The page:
Revenues of the top 350 UK firms rose for the first time since 2013 last year, up 4.2 per cent on a like-for-like basis to £1.11 trillion.
The drop in the value of the pound following the Brexit vote “supercharged” UK plc results including multinationals and exporters, according to an analysis by The Share Centre. In 2016, the pound was around 13 per cent weaker on average against both the euro and the dollar.
However without sterling’s devaluation revenues would have fallen, the retail stockbroker warned. The top 100 firms saw the most significant boost from the weaker pound as two thirds of them reported results in dollars or euros.
The study also showed pre-tax profit margins for UK plc halved between 2011 and 2015. Oil and mining contributed the “lion’s share of the decline” as oil and commodity prices fell. In 2016, pre-tax profits rebounded 21.5 per cent on a like-for-like basis to £60.1bn, with one third of the increase coming from the weaker pound.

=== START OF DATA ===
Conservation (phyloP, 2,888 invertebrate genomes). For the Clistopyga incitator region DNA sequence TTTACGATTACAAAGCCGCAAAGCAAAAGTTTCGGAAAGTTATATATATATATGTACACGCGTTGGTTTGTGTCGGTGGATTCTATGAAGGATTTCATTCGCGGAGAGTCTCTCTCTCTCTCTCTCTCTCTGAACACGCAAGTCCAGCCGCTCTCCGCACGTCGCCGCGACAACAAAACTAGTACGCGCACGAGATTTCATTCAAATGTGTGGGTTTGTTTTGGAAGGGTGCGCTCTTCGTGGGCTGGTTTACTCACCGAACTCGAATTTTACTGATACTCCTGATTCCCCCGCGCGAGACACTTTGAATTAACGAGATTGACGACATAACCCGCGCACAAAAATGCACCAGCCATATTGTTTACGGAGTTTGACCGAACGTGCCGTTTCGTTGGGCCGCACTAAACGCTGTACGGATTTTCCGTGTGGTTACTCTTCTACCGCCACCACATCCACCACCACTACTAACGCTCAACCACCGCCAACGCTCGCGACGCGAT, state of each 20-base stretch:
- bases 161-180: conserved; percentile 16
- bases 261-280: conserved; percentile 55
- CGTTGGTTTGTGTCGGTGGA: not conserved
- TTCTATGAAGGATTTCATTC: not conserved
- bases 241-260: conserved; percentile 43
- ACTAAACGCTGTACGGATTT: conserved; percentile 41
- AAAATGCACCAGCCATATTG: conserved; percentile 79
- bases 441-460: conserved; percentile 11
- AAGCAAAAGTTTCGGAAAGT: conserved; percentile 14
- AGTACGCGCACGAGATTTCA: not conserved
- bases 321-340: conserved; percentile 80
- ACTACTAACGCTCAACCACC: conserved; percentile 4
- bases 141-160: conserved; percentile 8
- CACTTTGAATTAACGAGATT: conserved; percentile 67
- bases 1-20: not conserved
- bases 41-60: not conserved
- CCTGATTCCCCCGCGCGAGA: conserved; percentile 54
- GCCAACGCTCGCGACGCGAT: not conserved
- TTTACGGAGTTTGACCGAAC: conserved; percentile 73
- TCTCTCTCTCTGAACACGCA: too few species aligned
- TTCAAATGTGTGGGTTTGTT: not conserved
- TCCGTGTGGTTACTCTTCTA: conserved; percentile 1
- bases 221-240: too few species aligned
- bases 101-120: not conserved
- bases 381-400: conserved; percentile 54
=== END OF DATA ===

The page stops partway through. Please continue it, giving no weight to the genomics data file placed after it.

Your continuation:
Helal Miah, investment research analyst at The Share Centre said: “The picture of UK plc’s health was heavily airbrushed by the positive effects of a weaker pound. For multinationals, the pound’s devaluation merely applies cosmetic improvements to their annual results. For others, there are real economic benefits if a company can serve foreign export markets from a cheaper UK base.
“When we peel back the veneer of exchange rate gains, recent results are nevertheless encouraging. Although top 100 firms are still struggling to grow sales, the sight of healthier operating margins is very welcome, and reflects an improved ability to manage costs.”